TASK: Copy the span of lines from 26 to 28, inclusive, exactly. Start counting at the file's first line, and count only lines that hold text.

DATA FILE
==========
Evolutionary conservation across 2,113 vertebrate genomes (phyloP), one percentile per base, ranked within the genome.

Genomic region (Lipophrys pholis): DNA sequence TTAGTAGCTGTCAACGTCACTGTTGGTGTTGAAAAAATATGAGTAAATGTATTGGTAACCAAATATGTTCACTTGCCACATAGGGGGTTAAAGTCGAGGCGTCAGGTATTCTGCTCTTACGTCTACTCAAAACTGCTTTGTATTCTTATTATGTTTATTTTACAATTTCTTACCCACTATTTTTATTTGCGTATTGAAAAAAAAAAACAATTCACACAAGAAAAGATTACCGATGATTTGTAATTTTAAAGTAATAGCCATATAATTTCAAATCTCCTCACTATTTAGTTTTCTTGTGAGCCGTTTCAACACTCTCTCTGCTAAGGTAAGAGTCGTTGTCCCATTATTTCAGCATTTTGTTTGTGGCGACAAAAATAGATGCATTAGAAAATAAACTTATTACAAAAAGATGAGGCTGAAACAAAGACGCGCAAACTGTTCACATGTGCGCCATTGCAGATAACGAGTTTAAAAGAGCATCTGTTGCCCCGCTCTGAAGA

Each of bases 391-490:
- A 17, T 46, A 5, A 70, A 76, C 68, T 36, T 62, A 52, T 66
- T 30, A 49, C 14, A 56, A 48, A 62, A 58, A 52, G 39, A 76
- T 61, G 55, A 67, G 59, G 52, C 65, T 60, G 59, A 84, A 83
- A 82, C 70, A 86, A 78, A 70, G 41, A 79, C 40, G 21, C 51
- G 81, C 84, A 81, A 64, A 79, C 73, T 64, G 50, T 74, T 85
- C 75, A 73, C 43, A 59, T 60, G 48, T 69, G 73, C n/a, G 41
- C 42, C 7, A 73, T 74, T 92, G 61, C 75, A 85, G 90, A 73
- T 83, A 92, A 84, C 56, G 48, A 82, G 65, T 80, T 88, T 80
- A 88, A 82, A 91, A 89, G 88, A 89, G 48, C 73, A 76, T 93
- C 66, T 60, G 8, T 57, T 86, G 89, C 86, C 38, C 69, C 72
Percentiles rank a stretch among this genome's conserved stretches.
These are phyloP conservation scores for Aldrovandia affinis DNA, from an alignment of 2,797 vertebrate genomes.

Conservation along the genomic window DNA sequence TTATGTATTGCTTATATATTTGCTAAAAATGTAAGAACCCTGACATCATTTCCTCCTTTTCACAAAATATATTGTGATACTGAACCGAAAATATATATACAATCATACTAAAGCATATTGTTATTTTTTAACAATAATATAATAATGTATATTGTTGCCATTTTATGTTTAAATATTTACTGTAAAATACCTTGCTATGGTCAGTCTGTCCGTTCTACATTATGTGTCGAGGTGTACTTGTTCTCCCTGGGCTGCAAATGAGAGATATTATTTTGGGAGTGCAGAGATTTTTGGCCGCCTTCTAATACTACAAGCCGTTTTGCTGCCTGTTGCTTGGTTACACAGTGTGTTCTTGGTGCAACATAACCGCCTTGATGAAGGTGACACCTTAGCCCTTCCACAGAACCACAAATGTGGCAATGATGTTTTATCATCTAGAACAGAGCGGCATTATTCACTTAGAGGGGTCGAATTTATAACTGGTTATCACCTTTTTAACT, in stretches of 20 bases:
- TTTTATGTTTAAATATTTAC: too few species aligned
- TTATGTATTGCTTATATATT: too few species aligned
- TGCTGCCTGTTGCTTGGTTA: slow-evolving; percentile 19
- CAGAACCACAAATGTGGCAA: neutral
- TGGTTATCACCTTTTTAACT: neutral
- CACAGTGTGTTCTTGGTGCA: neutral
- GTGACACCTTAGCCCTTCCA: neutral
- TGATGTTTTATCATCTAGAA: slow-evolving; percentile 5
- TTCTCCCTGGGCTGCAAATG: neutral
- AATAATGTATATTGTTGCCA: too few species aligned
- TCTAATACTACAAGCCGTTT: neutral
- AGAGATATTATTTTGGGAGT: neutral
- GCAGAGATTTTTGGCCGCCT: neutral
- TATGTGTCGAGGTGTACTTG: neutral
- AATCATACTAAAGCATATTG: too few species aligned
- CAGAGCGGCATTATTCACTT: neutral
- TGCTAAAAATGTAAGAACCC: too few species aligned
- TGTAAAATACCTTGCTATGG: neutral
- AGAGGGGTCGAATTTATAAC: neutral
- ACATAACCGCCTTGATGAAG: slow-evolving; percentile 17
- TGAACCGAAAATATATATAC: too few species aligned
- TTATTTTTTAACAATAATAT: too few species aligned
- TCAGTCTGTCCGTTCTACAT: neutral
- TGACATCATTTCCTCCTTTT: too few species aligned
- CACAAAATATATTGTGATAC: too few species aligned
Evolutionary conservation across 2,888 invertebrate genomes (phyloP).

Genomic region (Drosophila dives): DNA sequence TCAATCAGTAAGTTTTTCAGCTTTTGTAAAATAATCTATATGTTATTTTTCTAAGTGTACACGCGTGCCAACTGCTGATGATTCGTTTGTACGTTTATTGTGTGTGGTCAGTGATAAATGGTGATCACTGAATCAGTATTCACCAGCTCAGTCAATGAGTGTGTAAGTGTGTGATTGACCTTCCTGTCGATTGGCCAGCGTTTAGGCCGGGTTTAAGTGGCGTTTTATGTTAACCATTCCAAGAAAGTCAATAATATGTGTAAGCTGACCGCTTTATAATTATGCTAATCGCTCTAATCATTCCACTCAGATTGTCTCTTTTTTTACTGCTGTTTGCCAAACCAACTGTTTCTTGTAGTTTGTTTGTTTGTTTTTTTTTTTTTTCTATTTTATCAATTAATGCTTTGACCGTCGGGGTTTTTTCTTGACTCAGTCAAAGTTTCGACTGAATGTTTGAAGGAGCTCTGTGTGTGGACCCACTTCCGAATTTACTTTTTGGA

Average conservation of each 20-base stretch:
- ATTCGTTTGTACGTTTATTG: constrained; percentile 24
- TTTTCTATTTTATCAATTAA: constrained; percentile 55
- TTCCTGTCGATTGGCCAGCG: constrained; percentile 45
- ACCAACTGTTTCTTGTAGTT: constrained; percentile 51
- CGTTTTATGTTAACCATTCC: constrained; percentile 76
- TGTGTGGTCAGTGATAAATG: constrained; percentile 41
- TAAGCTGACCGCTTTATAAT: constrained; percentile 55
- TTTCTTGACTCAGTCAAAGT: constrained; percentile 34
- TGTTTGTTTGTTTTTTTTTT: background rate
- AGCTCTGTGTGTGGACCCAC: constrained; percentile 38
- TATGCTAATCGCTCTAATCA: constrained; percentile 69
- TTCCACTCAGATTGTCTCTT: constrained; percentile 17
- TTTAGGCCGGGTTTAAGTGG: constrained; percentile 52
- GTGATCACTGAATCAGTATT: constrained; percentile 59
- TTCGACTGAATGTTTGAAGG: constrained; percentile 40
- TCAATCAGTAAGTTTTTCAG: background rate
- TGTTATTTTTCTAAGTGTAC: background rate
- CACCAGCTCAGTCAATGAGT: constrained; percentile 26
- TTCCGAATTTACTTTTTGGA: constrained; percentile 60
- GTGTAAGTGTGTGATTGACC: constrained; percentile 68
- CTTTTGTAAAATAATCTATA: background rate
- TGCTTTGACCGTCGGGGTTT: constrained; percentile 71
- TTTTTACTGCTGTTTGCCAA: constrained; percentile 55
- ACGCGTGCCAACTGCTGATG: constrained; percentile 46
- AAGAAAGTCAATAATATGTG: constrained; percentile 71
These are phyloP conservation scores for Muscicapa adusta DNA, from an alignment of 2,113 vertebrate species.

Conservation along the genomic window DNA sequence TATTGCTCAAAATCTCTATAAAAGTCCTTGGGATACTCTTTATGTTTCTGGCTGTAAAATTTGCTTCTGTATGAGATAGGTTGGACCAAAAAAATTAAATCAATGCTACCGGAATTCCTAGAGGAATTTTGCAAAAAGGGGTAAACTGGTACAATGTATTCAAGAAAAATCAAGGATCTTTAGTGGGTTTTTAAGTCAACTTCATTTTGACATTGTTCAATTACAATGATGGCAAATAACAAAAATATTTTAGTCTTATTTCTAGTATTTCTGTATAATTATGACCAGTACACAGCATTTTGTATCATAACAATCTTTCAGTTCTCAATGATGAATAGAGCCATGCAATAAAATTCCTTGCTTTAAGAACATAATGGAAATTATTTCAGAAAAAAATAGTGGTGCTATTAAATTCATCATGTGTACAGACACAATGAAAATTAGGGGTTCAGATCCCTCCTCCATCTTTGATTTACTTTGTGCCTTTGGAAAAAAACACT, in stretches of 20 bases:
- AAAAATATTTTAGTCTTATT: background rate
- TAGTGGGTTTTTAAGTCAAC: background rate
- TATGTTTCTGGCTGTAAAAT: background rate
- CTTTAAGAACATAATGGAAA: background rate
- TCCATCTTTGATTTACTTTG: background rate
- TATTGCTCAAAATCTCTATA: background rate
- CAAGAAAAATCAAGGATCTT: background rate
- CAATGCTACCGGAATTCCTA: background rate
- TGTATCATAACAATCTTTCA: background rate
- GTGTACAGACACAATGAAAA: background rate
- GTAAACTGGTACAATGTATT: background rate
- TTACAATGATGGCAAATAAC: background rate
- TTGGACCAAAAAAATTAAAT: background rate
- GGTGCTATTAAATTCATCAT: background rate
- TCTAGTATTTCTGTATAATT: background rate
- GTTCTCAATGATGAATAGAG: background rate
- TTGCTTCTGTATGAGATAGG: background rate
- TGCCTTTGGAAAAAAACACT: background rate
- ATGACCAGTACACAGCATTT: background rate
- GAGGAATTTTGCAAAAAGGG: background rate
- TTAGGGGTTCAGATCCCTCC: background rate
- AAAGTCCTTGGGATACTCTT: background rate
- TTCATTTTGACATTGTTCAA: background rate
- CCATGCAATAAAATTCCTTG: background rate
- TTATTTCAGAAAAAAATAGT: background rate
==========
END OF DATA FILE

- AATAATGTATATTGTTGCCA: too few species aligned
- TCTAATACTACAAGCCGTTT: neutral
- AGAGATATTATTTTGGGAGT: neutral